Iraq is increasingly making use of nuclear technology to improve its crop yields and cope with challenges brought about by a changing climate. Researchers in Iraq have developed new drought-tolerant plant varieties and improved water and soil management.
These developments have helped enhance food production and adapt to climate change, said Ibrahim Bakri Abdulrazzaq, Director General of Baghdad's Agricultural Research Institute at Iraq's Ministry of Science and Technology. "We have developed efficient packages of technology that aim to overcome the most pressing problems in the area of agriculture."
Iraq's rangelands, where shepherds herd their sheep and cattle, have seen warmer temperatures and less rainfall since the early 2000s. Without a vegetative cover, they have become less fertile and more susceptible to erosion, affecting the country's rain-fed agriculture and the wheat-producing provinces, Abdulrazzaq explained.
From 2007 to 2011, Abdulrazzaq and his colleagues worked alongside experts from the IAEA and FAO to find solutions to these challenges through mutation-induced plant breeding. This technique involves exposing plant seeds and cuttings to radiation to generate genetic variability and then select the improved agronomic traits of interest.
Iraqi scientists used the technique to develop four improved varieties of traditional crops that tolerated both drought and salty soil, soil conditions typical of dry areas that hinder plant growth. The varieties are also resistant to lodging when stems or roots are displaced from their vertical and proper placement and seed shattering, both major causes of yield loss in crops.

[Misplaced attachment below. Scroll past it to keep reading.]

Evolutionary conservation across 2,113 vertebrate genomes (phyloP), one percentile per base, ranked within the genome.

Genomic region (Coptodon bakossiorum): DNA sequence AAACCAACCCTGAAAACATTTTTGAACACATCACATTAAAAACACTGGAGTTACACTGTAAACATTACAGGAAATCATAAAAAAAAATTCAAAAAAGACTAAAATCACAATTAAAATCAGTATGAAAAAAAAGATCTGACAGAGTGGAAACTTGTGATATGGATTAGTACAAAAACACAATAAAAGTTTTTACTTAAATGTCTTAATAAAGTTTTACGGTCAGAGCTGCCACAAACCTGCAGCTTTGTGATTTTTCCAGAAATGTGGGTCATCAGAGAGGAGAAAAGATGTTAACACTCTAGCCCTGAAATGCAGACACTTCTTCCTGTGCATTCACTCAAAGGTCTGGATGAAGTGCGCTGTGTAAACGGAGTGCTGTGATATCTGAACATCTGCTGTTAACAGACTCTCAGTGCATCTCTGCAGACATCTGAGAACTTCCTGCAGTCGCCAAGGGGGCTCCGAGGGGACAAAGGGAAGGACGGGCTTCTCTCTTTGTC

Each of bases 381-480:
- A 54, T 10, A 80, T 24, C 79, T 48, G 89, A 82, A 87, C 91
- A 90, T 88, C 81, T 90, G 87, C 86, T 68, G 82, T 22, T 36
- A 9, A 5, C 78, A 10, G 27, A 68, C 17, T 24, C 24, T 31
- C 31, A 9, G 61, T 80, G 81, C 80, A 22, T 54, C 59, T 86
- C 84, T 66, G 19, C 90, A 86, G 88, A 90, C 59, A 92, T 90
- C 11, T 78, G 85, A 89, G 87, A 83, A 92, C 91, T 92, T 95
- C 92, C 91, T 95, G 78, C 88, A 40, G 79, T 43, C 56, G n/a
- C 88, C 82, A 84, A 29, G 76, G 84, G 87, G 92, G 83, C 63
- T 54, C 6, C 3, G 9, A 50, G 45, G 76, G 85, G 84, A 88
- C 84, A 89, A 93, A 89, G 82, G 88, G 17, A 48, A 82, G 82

"All the results have gone directly to the farmers. Now, the farmers tell us they want the new plants,"Abdulrazzaq said. "They are even ready to pay more because they know the wheat and the barley are salt-tolerant, drought-tolerant and have high productivity."
Whereas the conventional variety of Iraqi wheat only produces one tonne per hectare, the new variety developed through mutation breeding boasts a productivity of four tonnes per hectare. Almost 65% of the wheat produced in Iraq today comes from these new varieties.
These new varieties are also more resistant to dust storms - another problem farmers increasingly face. "Some years ago, we had 17 dust storms per year,"Abdulrazzaq said. "Now, partly because of the unprotected rangelands, we have more than a hundred dust storms. And this affects the fertility of the soil, water resources and human beings."
More than food
Iraq has also collaborated with the IAEA in applying nuclear technology in other fields, such as nuclear medicine, radiotherapy and industry, including the construction of oil pipes using non-destructive testing methods. Equally important is the decommissioning and environmental remediation of Iraq's nuclear complex destroyed in 2003.
Since 2006, the IAEA has been working with Iraqi officials to reduce the radiological risk to the public and the environment by decommissioning old installations and remediating decontaminated areas and disposal sites.
"The project is a big undertaking,"said Eric Howell, Managing Director of the environmental risk assessment company Facilia participating in the project. "It touches on all the relevant fields you could think of: from regulatory support, radiation safety to radioactive waste management. The IAEA has played an integral role in coordinating the decommissioning work in the country."
Iraqi and IAEA experts discussed these and other areas of technical cooperation during a recent meeting held in Vienna to chart a new plan of enhanced collaboration, said Abdulghani Shakhashiro, Programme Management Officer at the IAEA.
Meanwhile, scientists and researchers like Abdulrazzaq are working to help Iraq move a step closer to the sustainable development goals. "Sometimes, Iraq gets forgotten. But with more involved stakeholders and an improved security situation, the story can always change,"Howell said.